Patients with the following criteria were excluded: (i) previous heart transplantation or current left ventricular assist device use, (ii) undergoing chronic peritoneal dialysis or haemodialysis, (iii) current acute myocarditis, (iv) missing brain natriuretic peptide (BNP) or N-terminal pro BNP (NT-proBNP) data, and (v) BNP level < 100 pg/mL or NT-proBNP level < 300 pg/mL at admission. Among 15 participating hospitals in Japan, 8 were university hospitals, and 7 were non-university teaching hospitals. Physical findings, echocardiography, and blood samples were taken in stable-state before discharge.

Our study complies with the principles of the Declaration of Helsinki and the Japanese Ethical Guideline for Medical and Health Research involving Human Subjects. The study protocol was approved by the ethics committee of each participating hospital (the Sakakibara Heart Institute of Okayama, Research ethics committee [no approval number, approval date: August 18th, 2016], Juntendo University Graduate School of Medicine, Research ethics committee [approval number: 16–150]; Nishiarai Heart Center Hospital, Research ethics committee [approval number: 2016–03]; Kitasato University, Research ethics committee [approval number: B16–107]; Kameda Medical Center, Research ethics committee [approval number: 16–080]; Yokohama City University Medical Center, Research ethics committee [approval number: B161000019]; Kobe City Medical Center General Hospital, Research ethics committee [approval number: zn170114]; Saitama Medical Center, Research ethics committee [approval number: S16–035]; Tokai University School of Medicine, Research ethics committee [approval number: 16R122]; Odawara Municipal Hospital, Research ethics committee [approval number: 2016–01]; Kasukabe Chuo General Hospital, Research ethics committee [approval number: 1702–4]; Shinshu University Hospital, Research ethics committee [approval number: 3565]; University of the Ryukyus, Research ethics committee [approval number: 365]; Kitasato University Medical Center, Research ethics committee [approval number: 28–37]; Saitama Citizens Medical Center, Research ethics committee [no approval number, approval date: December 26th, 2016]). The study information is available in the University Hospital Information Network (UMIN-CTR, unique identifier: UMIN000023929).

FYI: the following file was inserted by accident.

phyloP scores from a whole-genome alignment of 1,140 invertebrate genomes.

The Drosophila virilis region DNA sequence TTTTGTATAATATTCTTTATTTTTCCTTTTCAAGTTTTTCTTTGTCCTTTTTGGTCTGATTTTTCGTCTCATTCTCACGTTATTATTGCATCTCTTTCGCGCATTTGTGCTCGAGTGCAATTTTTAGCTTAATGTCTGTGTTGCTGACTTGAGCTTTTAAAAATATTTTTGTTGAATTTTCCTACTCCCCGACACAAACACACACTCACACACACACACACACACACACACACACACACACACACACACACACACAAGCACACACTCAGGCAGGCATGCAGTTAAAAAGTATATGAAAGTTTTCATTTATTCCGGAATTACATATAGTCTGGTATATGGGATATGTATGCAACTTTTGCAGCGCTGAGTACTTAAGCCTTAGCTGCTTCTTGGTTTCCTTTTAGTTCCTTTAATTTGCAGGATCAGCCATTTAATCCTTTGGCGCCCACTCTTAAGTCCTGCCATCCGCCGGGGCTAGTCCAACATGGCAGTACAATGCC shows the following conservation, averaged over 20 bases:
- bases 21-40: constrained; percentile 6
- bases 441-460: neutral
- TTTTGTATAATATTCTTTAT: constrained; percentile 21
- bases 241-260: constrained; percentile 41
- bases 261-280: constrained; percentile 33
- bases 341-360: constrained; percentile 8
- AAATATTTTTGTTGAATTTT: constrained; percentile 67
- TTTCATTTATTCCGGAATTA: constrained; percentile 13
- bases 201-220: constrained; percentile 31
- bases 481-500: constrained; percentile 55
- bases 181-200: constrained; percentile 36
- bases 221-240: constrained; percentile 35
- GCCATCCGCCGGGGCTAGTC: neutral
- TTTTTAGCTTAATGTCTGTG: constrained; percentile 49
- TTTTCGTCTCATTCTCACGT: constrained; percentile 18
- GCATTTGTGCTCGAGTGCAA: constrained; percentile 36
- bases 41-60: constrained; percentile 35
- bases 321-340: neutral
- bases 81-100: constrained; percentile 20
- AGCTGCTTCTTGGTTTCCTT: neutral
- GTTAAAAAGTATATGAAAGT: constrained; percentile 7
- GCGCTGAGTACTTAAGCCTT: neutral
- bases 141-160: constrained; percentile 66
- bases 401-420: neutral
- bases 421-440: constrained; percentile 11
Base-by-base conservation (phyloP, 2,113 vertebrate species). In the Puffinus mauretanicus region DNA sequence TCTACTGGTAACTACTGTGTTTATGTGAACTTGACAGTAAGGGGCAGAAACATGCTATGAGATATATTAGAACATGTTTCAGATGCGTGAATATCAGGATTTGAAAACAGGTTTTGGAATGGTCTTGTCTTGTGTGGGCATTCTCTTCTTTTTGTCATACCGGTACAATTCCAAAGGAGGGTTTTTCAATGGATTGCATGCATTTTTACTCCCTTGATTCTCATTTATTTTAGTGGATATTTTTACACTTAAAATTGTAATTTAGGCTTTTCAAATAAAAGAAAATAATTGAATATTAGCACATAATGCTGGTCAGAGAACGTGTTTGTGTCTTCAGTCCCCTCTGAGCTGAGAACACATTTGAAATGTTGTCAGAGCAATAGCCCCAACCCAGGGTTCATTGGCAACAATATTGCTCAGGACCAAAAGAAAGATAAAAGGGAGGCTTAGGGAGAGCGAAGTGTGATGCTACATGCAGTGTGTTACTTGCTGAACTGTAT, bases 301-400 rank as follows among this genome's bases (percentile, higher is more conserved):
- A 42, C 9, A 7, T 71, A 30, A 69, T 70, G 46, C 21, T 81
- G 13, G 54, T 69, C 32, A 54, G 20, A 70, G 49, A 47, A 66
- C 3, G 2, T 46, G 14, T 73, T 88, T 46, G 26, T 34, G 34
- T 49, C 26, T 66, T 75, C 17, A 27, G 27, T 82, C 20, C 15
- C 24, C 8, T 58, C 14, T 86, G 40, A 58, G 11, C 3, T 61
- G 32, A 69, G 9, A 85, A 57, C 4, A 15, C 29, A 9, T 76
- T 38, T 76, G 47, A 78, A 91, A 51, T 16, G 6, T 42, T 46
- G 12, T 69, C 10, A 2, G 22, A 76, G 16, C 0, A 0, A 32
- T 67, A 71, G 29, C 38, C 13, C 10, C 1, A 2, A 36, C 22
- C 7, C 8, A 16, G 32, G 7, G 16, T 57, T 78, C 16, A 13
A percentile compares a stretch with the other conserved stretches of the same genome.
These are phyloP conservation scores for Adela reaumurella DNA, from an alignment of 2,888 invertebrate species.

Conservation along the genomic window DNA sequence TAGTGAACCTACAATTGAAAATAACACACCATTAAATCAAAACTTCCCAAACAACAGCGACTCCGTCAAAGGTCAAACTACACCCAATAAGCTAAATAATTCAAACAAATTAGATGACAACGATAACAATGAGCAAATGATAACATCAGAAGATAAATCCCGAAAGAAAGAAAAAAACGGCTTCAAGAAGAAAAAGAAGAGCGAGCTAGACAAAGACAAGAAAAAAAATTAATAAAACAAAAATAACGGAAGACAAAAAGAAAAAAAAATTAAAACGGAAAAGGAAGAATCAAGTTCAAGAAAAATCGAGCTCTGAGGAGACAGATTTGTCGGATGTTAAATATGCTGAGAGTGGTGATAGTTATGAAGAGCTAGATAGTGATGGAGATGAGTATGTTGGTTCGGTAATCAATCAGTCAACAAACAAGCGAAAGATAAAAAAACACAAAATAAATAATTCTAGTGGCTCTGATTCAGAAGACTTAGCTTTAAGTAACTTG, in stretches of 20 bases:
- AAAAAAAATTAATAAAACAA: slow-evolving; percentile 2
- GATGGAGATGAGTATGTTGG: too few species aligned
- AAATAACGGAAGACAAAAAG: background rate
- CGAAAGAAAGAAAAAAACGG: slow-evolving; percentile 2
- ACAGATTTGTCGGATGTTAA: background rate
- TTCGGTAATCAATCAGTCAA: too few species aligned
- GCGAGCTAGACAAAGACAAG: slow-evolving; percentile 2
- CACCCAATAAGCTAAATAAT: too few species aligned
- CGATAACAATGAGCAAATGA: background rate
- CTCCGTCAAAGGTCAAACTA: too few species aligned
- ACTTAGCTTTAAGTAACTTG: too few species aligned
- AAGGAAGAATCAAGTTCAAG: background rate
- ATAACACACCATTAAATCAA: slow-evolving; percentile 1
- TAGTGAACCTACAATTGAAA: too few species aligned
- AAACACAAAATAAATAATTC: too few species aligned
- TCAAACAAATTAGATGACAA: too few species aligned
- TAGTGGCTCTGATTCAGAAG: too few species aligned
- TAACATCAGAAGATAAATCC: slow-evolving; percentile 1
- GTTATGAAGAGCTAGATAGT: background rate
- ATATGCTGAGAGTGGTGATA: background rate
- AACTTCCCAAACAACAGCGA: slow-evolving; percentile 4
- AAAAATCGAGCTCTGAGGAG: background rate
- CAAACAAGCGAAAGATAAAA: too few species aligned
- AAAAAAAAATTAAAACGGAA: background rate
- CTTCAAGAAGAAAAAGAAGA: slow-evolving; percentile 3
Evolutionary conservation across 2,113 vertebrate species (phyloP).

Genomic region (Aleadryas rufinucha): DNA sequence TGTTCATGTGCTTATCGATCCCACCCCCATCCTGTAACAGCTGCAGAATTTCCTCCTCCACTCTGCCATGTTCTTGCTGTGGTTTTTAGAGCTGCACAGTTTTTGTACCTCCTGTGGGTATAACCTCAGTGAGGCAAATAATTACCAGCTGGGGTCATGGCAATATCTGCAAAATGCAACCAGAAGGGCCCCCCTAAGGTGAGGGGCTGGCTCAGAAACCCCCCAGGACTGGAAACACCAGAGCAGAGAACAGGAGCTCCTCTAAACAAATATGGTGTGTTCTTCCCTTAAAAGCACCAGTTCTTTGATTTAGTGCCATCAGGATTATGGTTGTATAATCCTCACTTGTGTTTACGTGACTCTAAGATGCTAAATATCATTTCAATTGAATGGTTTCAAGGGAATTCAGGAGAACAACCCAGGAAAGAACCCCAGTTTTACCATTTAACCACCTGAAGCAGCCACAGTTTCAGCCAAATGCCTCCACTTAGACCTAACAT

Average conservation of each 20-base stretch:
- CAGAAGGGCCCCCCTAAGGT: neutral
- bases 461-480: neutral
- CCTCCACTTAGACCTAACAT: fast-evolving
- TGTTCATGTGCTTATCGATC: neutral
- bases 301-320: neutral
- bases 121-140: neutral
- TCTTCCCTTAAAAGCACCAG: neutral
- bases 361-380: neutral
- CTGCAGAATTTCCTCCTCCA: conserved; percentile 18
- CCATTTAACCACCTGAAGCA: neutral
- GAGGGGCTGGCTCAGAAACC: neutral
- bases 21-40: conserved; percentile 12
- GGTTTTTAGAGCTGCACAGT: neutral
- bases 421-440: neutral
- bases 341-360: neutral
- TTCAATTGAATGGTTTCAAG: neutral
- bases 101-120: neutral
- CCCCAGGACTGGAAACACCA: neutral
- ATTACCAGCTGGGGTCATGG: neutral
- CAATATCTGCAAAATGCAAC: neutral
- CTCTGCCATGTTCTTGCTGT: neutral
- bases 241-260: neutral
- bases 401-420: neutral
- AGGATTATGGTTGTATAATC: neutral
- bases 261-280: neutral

Definition of sarcopenia and obesity

The assessment of sarcopenia and obesity was performed by trained personnel before discharge when patients were in a state of compensation and euvolemia. Sarcopenia was defined according to the Asian Working Group for Sarcopenia (AWGS) criteria [12]; this definition is the most widely used and accepted definition in the Asian population [13]. Following the AWGS criteria, participants were diagnosed with sarcopenia when low muscle strength or physical performance coexisted with low skeletal muscle mass. We defined low muscle strength as handgrip strength < 26 kg for men and < 18 kg for women; low physical performance was defined as a 4-m walk time ≤ 0.8 m/s for both sexes [12]. We measured the usual gait speed by evaluating the 4-m walk time. Handgrip strength was measured using a digital dynamometer (TKK 5101 Grip-D; Takei, Tokyo, Japan). Patients were instructed to sit on a chair with the elbow joint flexed at 90 ° during dynamometry. The patients squeezed the dynamometer gradually and continuously for 3 s, while, performing the test with the right and left hands in turn. The highest handgrip strength values on the right and left sides were averaged and expressed as an absolute value (kg) [14]. We used bioelectrical impedance analysis (BIA; BC-622; Tanita, Tokyo, Japan) to measure appendicular skeletal muscle mass. Appendicular skeletal muscle mass index was calculated as the sum of muscle masses in the extremities divided by the height squared (kg/m2). The cut-off values were ≤ 7.0 kg/m2 for men and ≤ 5.7 kg/m2 for women [13]. The AWGS encourages researchers to provide the coefficient of variance as well as inter- and intra-examiner reliabilities, whenever possible, to facilitate subsequent international comparisons.

Obesity was defined based on the percentage of body fat mass (FM) obtained from the BIA. Cut-off points for obesity were 38 and 27% FM for women and men, respectively [15].